The question before us is do the scriptures teach that the fourth commandment, “Remember the Sabbath day, to keep it holy”, is still in force for Christians today? This is not my first post on the subject. In the first, I simply stated our belief on the matter. In the second, I addressed what I believe to be a crucial problem within the modern church, namely, antinomianism. In the third, I introduced the categories of moral, civil, and ceremonial as they apply to the law of Moses. I made the case that the fourth commandment contains both moral and ceremonial aspects. This is why the command will abide forever (because it is moral), and why some things have changed (the day has moved from Saturday to Sunday, etc., due to the ceremonial aspect of the command). Now we turn our attention to the New Testament and ask, does the New Testament teach that the fourth commandment, “Remember the Sabbath day, to keep it holy”, is still in force for Christians today?  I have seven points for you to consider.

One, the burden of proof is on those who claim the Sabbath command is no longer in force. A careful reading of the Old Testament scriptures leaves one with the impression that the one in seven pattern of work and rest will continue on to the end of time. I’ve made a case for this in previous posts. Those who claim that the fourth command is no longer binding must prove that the New Testament says the command has been done away with, leaving us with nine of the Ten Commandments

Two, never does the New Testament suggest that fourth commandment has been removed. Some will respond by citing Colossians 2:16-17, which says, “Therefore let no one pass judgment on you in questions of food and drink, or with regard to a festival or a new moon or a Sabbath. These are a shadow of the things to come, but the substance belongs to Christ.” In fact, this verse supports the view that we hold to. Paul is using technical language to refer to the Jewish seventh-day Sabbath along with the whole complex of festivals and feast days associated with the Jewish Sabbath. We agree that the Christian is not to rest and worship on Saturday as if under the Old Covenant. Neither is the Christian obligated to observe the Passover, the Feast of Booths, or any of the other Jewish holiday. Christ has fulfilled these things, and has thus removed them. By no means is this text saying that the one-in-seven moral principle given at creation and on Sinai has been fulfilled and thus removed. Clearly Paul has in mind all of the ceremonial laws of the Old Covent associated with the Jewish Sabbath, including the ceremonial aspect of the fourth command itself (the seventh day). Notice that he uses the language of shadow and substance, proving that he has the ceremonial and symbolic in mind, and not the moral command of God.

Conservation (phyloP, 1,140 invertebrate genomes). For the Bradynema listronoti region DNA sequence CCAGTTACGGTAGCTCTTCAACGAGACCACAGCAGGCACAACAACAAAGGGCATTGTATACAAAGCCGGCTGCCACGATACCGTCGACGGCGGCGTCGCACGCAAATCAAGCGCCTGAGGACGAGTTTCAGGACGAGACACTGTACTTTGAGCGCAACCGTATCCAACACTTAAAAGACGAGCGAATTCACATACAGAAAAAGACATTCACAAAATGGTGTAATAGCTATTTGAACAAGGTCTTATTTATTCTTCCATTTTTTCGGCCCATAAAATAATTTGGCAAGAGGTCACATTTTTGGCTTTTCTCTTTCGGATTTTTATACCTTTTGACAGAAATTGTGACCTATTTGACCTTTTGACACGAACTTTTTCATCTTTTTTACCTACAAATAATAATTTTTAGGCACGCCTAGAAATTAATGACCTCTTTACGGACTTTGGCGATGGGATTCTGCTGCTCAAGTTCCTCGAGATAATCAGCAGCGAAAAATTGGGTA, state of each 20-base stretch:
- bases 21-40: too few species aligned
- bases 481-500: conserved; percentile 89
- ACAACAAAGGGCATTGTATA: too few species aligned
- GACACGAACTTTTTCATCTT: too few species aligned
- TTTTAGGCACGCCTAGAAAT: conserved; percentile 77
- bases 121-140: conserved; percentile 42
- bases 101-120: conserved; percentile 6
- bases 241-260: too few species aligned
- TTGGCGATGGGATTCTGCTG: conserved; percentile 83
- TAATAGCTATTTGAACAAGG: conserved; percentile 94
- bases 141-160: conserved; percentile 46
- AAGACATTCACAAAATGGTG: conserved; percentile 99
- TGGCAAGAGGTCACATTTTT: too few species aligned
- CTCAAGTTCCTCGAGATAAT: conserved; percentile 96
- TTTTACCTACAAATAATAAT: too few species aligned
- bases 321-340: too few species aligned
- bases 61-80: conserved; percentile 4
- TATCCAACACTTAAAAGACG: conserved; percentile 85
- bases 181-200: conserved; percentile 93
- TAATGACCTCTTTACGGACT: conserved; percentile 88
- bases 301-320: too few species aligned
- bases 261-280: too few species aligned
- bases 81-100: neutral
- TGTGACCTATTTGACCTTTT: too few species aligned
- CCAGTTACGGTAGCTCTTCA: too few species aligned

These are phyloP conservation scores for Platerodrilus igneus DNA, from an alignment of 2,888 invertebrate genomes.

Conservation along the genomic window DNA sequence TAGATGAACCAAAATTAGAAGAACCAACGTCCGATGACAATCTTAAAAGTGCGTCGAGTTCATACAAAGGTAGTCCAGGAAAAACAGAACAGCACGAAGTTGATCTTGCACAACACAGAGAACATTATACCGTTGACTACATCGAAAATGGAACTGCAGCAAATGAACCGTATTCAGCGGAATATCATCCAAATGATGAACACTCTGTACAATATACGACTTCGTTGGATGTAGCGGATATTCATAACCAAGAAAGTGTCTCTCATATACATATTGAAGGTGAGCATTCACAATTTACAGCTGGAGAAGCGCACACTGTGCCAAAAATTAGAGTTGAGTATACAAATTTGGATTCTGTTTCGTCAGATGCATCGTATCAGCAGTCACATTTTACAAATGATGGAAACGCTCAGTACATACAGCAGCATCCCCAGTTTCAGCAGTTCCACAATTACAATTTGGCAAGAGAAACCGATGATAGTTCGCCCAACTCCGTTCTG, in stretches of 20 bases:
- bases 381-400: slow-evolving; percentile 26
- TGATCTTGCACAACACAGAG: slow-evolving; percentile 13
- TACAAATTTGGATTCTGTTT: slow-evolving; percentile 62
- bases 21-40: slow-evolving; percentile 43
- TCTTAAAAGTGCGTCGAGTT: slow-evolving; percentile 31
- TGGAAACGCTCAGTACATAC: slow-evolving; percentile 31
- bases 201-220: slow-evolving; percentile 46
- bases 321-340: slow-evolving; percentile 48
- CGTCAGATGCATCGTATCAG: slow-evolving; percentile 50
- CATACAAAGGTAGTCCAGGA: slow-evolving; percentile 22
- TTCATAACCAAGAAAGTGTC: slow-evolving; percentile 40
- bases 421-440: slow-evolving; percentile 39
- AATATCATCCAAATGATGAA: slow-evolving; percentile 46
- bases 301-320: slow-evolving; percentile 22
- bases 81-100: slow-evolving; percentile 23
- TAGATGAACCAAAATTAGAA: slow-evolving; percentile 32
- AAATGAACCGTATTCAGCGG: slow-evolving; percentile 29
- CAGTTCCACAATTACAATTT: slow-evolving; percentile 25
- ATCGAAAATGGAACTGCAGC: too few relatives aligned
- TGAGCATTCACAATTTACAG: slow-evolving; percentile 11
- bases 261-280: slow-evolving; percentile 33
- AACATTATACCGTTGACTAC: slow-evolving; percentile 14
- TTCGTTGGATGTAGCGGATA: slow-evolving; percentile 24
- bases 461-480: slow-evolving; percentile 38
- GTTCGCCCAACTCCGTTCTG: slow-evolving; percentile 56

Three, Jesus taught that no law would pass away until it is fulfilled. Listen to Jesus’ words in Matthew 5:17-18: “Do not think that I have come to abolish the Law or the Prophets; I have not come to abolish them but to fulfill them. For truly, I say to you, until heaven and earth pass away, not an iota, not a dot, will pass from the Law until all is accomplished.” The word translated fulfill means, “to give the true or complete meaning to something—‘to give the true meaning to, to provide the real significance of’” (Louw-Nida, 33.144). The question must be asked, did Christ fulfill, or accomplish, all that the Sabbath signifies at his first coming? I hope not! The Sabbath is, among other things, a picture of eternal rest (Hebrews 4). Though Christ earned and secured our rest at his first coming, we have not yet entered into it fully. When we gather for worship on the Lord’s Day (the Christian Sabbath) we are to remember Jesus and his great act of deliverance accomplished at his first coming. But we are also to look forward to the fulness of God’s rest which is yet in our future. The full significance of the Sabbath has not yet been fulfilled, therefore we should not think that it has passed away.